With a 6-cell 600 mAh NiCad motor pack, she came in at 19.3 ounces, and can actually lift off our grass runway (if my flying partner has recently mowed it). On six cellas she handles calm air and light winds. With a 7-cell pack she flies with authority, and can handle decent breezes, but doesn't fly quite as long (five minutes vs_ six minutes). I recently tried a lightweight 7-cell 1100 mAh NiCad pack from Hobby Lobby. It only adds two ounces and duration has increased to 12 minutes with mixed throttle demands.

She has no bad habits, and is very well mannered when she stalls. Landings are fun, because with all the drag those two wings, flying wires, and a big freewheeling prop produce, you can set up high and close in and just chop the throttle. She drops out of the sky at a steep angle, but slowly, almost like a hover descent, and then flares out just like an airplane should. You can apply throttle if you have any battery juice left, and I have yet to stall or snap roll her on an approach..."

Quote: "The sketches in this article, of the changes needed to make the electric conversion, are the handiwork of David Mitchell, the son of the original designer"

Direct submission to Outerzone.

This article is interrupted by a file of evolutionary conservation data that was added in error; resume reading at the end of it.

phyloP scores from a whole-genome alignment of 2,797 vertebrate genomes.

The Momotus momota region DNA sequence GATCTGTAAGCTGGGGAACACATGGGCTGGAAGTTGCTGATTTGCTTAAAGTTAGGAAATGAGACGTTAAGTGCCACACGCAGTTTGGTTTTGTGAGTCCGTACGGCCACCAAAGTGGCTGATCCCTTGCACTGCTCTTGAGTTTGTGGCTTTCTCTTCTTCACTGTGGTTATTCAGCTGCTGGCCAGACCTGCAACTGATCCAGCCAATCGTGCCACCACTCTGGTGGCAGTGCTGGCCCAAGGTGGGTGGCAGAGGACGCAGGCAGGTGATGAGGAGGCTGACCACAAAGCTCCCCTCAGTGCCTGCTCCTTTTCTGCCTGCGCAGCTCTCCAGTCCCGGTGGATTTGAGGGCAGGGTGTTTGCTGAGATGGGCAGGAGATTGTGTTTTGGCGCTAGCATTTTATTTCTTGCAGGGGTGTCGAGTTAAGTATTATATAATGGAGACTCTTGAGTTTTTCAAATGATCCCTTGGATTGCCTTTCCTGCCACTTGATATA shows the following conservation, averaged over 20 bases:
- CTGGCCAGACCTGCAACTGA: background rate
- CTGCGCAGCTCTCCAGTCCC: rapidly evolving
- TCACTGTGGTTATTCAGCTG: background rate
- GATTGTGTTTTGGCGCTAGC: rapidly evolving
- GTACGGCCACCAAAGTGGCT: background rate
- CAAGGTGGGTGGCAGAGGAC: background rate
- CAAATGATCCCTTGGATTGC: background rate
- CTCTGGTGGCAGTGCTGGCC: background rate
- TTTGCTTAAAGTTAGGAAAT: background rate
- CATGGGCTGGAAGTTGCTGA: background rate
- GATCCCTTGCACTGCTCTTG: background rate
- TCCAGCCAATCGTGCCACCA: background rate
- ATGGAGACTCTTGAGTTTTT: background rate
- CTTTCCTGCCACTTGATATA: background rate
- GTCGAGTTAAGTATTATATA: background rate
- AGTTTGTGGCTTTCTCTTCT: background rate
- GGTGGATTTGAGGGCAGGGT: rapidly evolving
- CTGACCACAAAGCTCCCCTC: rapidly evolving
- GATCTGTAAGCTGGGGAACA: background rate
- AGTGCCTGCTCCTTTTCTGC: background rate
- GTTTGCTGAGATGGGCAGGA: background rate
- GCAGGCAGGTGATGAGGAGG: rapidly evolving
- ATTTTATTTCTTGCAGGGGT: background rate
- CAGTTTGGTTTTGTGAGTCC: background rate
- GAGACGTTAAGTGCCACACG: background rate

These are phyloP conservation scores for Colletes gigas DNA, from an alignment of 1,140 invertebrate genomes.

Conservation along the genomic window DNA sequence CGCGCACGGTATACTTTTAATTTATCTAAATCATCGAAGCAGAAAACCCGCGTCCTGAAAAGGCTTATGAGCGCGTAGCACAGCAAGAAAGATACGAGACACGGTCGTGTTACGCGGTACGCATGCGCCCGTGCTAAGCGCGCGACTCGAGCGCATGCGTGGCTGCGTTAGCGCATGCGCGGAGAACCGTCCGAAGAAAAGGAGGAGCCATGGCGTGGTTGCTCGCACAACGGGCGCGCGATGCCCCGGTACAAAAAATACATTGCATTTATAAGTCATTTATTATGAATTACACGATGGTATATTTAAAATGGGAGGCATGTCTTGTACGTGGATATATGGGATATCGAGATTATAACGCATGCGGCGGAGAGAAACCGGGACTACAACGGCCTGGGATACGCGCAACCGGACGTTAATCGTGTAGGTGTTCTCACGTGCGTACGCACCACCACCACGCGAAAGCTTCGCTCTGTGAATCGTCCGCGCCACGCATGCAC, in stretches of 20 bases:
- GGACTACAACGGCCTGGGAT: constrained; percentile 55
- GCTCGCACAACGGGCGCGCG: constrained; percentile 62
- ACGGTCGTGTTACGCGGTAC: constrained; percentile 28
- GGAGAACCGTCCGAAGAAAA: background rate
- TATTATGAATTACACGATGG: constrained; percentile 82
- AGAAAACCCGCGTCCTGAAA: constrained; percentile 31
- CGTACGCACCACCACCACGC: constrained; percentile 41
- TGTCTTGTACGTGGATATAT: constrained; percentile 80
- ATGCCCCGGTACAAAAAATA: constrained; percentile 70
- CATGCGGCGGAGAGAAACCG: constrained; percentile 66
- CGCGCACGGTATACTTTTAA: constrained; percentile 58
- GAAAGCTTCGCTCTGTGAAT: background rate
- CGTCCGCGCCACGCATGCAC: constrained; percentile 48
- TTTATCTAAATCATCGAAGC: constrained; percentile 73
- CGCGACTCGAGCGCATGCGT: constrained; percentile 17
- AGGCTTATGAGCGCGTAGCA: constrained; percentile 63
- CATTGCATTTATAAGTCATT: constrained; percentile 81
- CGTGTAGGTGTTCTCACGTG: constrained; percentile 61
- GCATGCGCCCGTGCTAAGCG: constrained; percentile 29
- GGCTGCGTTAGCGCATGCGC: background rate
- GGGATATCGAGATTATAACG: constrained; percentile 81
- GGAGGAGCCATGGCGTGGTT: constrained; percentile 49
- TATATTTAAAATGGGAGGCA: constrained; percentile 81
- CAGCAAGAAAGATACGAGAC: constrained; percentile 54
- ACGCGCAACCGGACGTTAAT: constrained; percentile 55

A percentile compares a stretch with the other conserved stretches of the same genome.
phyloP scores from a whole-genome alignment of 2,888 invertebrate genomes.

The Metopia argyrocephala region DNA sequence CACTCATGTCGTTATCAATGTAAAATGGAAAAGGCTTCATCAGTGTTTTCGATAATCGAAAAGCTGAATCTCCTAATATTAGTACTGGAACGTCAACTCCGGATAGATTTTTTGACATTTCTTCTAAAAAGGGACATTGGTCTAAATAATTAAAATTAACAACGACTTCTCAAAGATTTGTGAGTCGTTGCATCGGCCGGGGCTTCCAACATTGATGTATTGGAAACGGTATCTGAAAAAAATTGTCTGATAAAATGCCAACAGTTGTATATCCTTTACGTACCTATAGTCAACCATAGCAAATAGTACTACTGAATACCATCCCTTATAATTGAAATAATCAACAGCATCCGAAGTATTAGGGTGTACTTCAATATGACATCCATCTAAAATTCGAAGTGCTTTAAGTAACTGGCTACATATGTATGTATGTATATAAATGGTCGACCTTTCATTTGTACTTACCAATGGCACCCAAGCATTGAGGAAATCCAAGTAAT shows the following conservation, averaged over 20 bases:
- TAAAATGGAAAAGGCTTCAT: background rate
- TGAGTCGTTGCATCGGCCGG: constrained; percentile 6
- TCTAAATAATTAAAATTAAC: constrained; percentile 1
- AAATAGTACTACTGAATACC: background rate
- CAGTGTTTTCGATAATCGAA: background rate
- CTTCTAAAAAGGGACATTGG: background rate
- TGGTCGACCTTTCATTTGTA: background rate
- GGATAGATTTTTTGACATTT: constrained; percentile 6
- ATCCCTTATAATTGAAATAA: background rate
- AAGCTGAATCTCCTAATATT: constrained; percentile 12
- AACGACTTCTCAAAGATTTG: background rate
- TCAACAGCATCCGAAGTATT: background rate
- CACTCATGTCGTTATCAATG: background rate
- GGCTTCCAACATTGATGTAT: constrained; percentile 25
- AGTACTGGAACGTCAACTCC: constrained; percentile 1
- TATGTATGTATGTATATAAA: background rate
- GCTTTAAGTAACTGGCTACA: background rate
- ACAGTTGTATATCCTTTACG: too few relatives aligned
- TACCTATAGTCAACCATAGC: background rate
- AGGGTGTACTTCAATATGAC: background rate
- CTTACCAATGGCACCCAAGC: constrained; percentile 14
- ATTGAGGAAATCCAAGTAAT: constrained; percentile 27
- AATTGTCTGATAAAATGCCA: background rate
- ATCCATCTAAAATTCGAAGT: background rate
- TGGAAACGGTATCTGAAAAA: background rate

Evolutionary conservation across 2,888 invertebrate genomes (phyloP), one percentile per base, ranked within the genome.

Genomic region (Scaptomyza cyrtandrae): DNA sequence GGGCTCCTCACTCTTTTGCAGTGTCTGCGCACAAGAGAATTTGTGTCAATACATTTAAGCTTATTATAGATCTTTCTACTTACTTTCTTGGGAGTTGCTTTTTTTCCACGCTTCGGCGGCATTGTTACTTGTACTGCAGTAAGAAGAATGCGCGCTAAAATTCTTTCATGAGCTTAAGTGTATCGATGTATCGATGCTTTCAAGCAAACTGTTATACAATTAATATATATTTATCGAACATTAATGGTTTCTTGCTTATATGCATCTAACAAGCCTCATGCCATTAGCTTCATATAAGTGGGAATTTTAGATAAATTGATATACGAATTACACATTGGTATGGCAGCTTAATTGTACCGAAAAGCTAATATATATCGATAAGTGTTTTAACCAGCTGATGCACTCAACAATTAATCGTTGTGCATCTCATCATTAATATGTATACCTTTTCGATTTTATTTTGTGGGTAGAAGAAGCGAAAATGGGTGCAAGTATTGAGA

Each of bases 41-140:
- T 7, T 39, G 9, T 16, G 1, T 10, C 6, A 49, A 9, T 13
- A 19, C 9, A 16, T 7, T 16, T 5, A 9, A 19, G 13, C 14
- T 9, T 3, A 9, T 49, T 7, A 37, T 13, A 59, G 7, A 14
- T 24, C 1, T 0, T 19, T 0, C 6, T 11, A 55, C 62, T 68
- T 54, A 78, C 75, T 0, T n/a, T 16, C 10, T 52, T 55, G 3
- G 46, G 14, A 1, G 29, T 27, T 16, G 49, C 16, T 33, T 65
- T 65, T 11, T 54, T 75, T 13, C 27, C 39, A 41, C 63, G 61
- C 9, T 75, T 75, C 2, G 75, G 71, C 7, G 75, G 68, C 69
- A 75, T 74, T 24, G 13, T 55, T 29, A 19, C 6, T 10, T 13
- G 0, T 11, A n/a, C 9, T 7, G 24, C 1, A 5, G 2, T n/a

Supplementary files

Article pages, text and pics.

Corrections?

Did we get something wrong with this plan? That happens sometimes. Help us make a correction

 

oz7492 datafile

Tiger Moth  
by Richard Adams, David Mitchell
from RCMplans (ref:592a)
September 2003 
34in span
Tags: Scale Electric R/C Biplane
all formers complete :)
got article :)

 

003.jpg
003.jpg
004.jpg
004.jpg

Do you have a photo you'd like to submit for this page? Then email admin@outerzone.co.uk

User comments

Still fly this airplane. If you list YouTube links, here is some video: https://www.youtube.com/watch?v=3mABlEnjmBE
RichardAdams - 29/10/2018
Add a comment

 

 

Notes

* Credit field

The Credit field in the Outerzone database is designed to recognise and credit the hard work done in scanning and digitally cleaning these vintage and old timer model aircraft plans to get them into a usable format. Currently, it is also used to credit people simply for uploading the plan to a forum on the internet. Which is not quite the same thing. This will change soon. Probably.

Scaling

This model plan (like all plans on Outerzone) is supposedly scaled correctly and supposedly will print out nicely at the right size. But that doesn't always happen. If you are about to start building a model plane using this free plan, you are strongly advised to check the scaling very, very carefully before cutting any balsa wood.

 

Terms of Use

© Outerzone, 2011-2019.

All content is free to download for personal use.

For non-personal use and/or publication: plans, photos, excerpts, links etc may be used, provided that full and clear credit is given to Outerzone with appropriate and specific direction to the original content i.e. a direct hyperlink back to the Outerzone source page.

Unauthorized use and/or duplication of this material without express and written permission from this site's owner is strictly prohibited. If we discover that content is being stolen, we will consider filing a formal DMCA notice.